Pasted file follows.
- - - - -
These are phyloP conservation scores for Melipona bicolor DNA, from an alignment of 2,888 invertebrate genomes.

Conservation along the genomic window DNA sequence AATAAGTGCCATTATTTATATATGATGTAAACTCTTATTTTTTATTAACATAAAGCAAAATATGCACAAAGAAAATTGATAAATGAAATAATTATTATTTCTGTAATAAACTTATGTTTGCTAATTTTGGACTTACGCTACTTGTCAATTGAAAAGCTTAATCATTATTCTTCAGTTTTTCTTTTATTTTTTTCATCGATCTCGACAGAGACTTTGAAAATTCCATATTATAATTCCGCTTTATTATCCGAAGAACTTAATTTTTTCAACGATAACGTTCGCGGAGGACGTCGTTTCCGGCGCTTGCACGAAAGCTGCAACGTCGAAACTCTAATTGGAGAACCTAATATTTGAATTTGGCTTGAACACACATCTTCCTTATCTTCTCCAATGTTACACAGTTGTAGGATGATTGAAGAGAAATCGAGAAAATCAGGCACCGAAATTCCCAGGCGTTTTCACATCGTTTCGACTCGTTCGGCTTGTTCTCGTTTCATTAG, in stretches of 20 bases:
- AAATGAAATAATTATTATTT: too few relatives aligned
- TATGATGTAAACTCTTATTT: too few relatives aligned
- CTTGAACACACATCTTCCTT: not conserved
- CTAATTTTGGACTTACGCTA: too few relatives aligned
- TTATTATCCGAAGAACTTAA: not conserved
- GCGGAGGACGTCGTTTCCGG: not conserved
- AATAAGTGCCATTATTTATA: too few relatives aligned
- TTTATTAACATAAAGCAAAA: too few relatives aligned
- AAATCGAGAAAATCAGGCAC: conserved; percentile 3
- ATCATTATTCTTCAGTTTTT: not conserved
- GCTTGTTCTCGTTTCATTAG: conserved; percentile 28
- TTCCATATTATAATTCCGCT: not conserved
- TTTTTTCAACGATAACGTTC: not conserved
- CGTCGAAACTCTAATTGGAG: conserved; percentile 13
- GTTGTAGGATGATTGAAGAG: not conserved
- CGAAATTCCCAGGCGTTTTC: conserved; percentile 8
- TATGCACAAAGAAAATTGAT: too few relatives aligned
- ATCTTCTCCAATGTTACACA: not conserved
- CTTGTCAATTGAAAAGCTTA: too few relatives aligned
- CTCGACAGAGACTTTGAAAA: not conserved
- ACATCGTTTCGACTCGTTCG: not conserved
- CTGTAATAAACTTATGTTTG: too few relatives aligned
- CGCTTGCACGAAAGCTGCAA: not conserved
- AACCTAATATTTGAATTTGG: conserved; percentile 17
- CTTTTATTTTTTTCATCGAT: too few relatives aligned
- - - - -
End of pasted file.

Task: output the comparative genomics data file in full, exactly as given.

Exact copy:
These are phyloP conservation scores for Melipona bicolor DNA, from an alignment of 2,888 invertebrate genomes.

Conservation along the genomic window DNA sequence AATAAGTGCCATTATTTATATATGATGTAAACTCTTATTTTTTATTAACATAAAGCAAAATATGCACAAAGAAAATTGATAAATGAAATAATTATTATTTCTGTAATAAACTTATGTTTGCTAATTTTGGACTTACGCTACTTGTCAATTGAAAAGCTTAATCATTATTCTTCAGTTTTTCTTTTATTTTTTTCATCGATCTCGACAGAGACTTTGAAAATTCCATATTATAATTCCGCTTTATTATCCGAAGAACTTAATTTTTTCAACGATAACGTTCGCGGAGGACGTCGTTTCCGGCGCTTGCACGAAAGCTGCAACGTCGAAACTCTAATTGGAGAACCTAATATTTGAATTTGGCTTGAACACACATCTTCCTTATCTTCTCCAATGTTACACAGTTGTAGGATGATTGAAGAGAAATCGAGAAAATCAGGCACCGAAATTCCCAGGCGTTTTCACATCGTTTCGACTCGTTCGGCTTGTTCTCGTTTCATTAG, in stretches of 20 bases:
- AAATGAAATAATTATTATTT: too few relatives aligned
- TATGATGTAAACTCTTATTT: too few relatives aligned
- CTTGAACACACATCTTCCTT: not conserved
- CTAATTTTGGACTTACGCTA: too few relatives aligned
- TTATTATCCGAAGAACTTAA: not conserved
- GCGGAGGACGTCGTTTCCGG: not conserved
- AATAAGTGCCATTATTTATA: too few relatives aligned
- TTTATTAACATAAAGCAAAA: too few relatives aligned
- AAATCGAGAAAATCAGGCAC: conserved; percentile 3
- ATCATTATTCTTCAGTTTTT: not conserved
- GCTTGTTCTCGTTTCATTAG: conserved; percentile 28
- TTCCATATTATAATTCCGCT: not conserved
- TTTTTTCAACGATAACGTTC: not conserved
- CGTCGAAACTCTAATTGGAG: conserved; percentile 13
- GTTGTAGGATGATTGAAGAG: not conserved
- CGAAATTCCCAGGCGTTTTC: conserved; percentile 8
- TATGCACAAAGAAAATTGAT: too few relatives aligned
- ATCTTCTCCAATGTTACACA: not conserved
- CTTGTCAATTGAAAAGCTTA: too few relatives aligned
- CTCGACAGAGACTTTGAAAA: not conserved
- ACATCGTTTCGACTCGTTCG: not conserved
- CTGTAATAAACTTATGTTTG: too few relatives aligned
- CGCTTGCACGAAAGCTGCAA: not conserved
- AACCTAATATTTGAATTTGG: conserved; percentile 17
- CTTTTATTTTTTTCATCGAT: too few relatives aligned